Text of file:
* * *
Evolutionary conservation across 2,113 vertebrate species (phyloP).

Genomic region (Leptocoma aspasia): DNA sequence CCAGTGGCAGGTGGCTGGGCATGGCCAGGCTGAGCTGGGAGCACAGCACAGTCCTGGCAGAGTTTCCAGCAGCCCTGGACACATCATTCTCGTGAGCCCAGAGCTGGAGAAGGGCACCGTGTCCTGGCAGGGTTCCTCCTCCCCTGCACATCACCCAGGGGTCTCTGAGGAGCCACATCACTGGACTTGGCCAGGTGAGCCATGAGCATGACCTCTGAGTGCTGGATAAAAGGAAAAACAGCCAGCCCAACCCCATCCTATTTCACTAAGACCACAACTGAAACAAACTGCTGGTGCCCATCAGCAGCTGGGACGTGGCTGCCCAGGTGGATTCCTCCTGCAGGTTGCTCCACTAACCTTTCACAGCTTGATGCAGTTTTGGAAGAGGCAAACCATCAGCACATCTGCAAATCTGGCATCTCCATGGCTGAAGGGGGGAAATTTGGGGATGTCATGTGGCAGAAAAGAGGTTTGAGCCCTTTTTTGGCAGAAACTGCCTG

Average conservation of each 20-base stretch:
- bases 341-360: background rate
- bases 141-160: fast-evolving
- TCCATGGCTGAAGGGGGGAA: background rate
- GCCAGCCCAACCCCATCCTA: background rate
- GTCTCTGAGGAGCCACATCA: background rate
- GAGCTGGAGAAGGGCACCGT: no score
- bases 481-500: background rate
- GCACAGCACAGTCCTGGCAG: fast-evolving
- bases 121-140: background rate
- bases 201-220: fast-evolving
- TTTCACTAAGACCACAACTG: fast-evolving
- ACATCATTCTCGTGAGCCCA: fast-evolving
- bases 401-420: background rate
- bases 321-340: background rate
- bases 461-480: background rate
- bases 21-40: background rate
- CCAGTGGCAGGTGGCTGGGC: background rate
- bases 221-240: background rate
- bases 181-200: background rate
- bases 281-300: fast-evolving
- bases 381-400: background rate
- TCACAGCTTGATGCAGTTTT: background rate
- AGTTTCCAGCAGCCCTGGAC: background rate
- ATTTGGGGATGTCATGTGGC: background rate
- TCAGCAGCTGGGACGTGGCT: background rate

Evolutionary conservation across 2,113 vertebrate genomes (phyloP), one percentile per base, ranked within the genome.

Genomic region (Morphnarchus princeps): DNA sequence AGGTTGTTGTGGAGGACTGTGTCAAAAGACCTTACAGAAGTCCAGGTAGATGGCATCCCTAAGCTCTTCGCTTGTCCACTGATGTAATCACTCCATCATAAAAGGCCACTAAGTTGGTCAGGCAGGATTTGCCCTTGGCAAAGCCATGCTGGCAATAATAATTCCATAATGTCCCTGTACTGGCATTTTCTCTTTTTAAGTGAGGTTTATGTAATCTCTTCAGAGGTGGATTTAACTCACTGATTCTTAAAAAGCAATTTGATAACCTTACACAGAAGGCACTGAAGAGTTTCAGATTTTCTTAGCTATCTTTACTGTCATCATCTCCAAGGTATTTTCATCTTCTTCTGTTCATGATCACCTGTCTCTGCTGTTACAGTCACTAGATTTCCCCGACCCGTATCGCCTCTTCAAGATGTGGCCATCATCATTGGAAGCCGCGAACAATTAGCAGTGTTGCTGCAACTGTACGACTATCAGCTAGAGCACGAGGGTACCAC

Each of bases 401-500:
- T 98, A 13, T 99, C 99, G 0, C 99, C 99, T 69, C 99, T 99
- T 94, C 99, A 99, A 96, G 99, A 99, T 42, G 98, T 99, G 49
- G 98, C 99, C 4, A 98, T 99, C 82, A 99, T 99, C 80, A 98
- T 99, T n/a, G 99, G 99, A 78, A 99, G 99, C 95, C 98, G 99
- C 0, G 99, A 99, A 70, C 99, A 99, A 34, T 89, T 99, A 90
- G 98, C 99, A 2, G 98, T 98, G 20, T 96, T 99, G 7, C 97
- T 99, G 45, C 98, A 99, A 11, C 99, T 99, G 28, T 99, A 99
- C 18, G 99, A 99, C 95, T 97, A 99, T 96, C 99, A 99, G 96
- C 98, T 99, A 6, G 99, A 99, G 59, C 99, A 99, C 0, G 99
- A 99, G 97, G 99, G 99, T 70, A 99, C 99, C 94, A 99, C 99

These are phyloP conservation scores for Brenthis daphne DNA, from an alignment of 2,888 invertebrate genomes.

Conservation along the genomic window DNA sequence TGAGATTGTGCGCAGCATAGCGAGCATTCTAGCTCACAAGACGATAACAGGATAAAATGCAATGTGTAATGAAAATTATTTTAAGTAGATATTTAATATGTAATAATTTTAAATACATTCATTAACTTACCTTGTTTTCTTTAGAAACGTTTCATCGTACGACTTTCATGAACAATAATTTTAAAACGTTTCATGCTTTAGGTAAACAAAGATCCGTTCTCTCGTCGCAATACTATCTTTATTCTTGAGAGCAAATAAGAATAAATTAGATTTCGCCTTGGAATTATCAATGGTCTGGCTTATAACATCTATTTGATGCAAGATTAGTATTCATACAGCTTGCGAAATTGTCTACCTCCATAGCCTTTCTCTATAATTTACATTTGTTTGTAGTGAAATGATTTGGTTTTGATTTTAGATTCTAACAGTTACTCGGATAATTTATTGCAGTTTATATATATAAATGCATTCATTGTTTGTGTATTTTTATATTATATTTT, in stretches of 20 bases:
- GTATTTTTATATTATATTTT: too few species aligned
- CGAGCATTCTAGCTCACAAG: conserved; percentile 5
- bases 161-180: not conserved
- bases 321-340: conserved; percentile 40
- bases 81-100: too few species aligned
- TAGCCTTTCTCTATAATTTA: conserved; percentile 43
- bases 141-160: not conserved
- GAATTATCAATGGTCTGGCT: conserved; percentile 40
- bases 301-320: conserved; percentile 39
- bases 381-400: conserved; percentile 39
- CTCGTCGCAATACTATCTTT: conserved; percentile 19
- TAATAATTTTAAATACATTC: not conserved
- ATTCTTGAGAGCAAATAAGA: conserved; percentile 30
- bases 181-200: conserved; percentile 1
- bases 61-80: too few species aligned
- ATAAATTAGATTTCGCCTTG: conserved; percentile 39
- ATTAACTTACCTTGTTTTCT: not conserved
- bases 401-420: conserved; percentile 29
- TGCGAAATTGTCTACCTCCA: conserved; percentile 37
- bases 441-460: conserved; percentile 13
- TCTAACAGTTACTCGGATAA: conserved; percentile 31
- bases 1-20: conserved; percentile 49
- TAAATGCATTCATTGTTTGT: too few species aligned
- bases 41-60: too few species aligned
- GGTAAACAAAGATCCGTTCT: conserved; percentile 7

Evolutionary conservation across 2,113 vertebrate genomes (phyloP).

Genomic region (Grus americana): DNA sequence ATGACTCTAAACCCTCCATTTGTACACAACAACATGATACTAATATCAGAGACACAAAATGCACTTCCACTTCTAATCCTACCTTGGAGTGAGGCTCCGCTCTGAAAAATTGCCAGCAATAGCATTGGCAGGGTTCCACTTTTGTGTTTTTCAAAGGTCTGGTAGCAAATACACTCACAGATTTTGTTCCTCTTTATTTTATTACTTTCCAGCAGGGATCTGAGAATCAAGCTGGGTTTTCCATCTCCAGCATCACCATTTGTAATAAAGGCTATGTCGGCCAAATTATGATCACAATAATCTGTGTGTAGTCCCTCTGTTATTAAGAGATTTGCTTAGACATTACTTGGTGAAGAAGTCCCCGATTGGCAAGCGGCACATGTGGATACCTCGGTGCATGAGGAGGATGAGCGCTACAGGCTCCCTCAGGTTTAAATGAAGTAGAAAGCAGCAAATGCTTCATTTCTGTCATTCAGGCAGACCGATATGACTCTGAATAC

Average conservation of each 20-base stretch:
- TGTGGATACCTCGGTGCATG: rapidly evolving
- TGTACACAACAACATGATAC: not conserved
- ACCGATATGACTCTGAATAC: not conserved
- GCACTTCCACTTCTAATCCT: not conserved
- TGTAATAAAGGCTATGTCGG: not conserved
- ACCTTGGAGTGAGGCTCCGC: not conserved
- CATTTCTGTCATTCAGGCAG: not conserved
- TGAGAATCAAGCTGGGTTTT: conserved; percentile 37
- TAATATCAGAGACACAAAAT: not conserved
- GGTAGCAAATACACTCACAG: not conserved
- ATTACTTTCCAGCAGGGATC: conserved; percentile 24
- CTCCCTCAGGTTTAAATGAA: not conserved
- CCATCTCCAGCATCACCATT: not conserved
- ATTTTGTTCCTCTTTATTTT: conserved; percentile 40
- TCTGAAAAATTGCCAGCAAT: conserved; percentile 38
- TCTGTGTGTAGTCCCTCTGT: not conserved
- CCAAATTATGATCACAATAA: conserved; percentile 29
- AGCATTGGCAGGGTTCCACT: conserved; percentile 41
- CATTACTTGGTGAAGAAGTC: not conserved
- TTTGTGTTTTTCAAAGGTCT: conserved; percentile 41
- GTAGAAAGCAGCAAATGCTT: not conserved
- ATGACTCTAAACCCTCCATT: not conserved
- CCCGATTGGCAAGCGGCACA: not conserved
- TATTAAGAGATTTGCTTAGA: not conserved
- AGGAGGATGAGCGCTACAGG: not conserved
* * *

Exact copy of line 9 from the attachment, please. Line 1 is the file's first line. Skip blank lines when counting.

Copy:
- GAGCTGGAGAAGGGCACCGT: no score